My view from the Free Motion saddle

What a difference a month makes... first they avoided the cycles with power - now they're nearly fighting over them.

I added a Saturday AM class at the Chanhassen, MN Life Time Fitness (LTF). The behavior of students I observed this morning was quite remarkable, compared to classes I attended earlier this summer. They're¬†actually¬†choosing the cycles with power now ūüôā

This club shares the parking lot with Life Time's corporate headquarters. It's frequently used as the "Test Club" when LTF is developing new programming or where new products are tested before being rolled out to the other 90 clubs.

Back in June LTF replaced 50 NXT's with 35 Schwinn AC Performance and 15 Free Motion S11.9 Indoor Cycles. Of the 35 Schwinns, only 15 have the power consoles. They have all the Power cycles in the two front rows, the remaining Schwinns fill the back of the room.

I've taught and taken classes in this room for close to ten years. The typical pattern is for the back rows to fill with riders first and have a smattering of others in or near the front. There are stadium type raised levels and the back tends to be a bit cooler due to the way the ventilation is designed.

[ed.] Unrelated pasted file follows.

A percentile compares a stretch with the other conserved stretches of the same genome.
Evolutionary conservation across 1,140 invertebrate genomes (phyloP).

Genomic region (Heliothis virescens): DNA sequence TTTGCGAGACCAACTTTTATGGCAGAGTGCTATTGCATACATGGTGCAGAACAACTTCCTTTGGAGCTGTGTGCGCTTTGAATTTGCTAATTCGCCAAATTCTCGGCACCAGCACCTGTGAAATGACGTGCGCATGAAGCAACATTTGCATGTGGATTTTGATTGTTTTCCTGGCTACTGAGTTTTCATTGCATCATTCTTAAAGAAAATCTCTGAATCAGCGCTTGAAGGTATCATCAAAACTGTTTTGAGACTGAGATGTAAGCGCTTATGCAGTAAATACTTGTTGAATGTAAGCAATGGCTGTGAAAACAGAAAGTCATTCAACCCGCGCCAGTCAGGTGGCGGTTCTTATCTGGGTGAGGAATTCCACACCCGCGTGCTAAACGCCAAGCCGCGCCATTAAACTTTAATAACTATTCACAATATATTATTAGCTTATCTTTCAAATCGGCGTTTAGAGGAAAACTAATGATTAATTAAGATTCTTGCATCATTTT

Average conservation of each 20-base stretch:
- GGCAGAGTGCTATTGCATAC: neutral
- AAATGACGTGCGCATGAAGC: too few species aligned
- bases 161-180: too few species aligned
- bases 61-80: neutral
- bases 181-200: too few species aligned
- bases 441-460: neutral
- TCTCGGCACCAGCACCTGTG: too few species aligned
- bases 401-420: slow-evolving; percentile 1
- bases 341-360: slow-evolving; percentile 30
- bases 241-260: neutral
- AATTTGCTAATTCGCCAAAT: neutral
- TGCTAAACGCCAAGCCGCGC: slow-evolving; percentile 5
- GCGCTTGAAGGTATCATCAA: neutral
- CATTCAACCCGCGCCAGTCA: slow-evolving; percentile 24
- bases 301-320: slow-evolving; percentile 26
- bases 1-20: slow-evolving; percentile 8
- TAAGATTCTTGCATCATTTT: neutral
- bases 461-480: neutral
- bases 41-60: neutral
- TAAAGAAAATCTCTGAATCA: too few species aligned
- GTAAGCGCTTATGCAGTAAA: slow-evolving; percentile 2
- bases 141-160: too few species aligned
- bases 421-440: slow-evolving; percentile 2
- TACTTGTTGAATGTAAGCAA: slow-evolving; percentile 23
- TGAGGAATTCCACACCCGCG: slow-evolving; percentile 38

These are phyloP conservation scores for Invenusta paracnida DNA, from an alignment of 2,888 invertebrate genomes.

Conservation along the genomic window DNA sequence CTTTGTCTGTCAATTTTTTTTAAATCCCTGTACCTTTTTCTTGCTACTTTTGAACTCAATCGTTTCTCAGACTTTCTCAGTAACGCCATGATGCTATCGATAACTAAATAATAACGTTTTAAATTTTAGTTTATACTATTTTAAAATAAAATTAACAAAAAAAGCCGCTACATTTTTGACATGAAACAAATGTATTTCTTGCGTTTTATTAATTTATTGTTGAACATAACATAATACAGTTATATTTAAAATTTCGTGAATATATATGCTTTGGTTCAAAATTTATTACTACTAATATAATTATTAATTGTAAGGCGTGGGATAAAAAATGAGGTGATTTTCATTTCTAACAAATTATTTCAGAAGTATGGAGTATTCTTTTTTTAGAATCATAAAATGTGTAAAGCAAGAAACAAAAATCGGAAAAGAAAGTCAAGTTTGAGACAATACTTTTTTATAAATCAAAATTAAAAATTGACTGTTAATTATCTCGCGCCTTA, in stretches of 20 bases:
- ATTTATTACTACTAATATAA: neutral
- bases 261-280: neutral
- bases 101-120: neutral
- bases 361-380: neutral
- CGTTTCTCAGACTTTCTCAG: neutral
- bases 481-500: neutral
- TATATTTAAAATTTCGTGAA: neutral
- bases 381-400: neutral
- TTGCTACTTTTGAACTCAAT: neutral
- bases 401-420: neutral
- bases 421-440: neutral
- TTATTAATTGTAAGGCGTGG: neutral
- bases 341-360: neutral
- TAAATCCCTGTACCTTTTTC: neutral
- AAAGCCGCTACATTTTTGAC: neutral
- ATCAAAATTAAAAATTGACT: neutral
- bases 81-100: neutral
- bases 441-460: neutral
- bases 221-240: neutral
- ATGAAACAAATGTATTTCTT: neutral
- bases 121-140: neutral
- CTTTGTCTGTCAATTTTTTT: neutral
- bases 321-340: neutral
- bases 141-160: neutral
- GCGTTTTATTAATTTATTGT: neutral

But not this morning. I walked in about 10 minutes before class and there was already 12 students warming up in the front rows while they played with their computers. Amazing! When class started there were 38 of us and just one was in the back row.

I'd love to tell you that this migration to the front was in anticipation of my arrival, but they had no idea I was coming. Seeing all this interest in the power meters I asked if they would prefer I leave the lights up. "NO - we use the back lights" was their collective response. And they weren't kidding. I felt like I was performing at a rock concert, as I watched consoles randomly light up, like so many cell phones (or if you are old enough) lighters.

It was Threshold Interval day (we follow a predetermined periodization schedule) and it was with great joy that I could communicate Power based intensities, instead of just HR Training Zones or breathing ques. I used Doug Rusho's mini functional power assessment he describes in Audio PROfile #172 and they really seemed to get it - based on all lit-up displays I saw at the end of the 3 minute test.

In case you missed the "Hey Mikey" bit in the title. Here's where that comes from.

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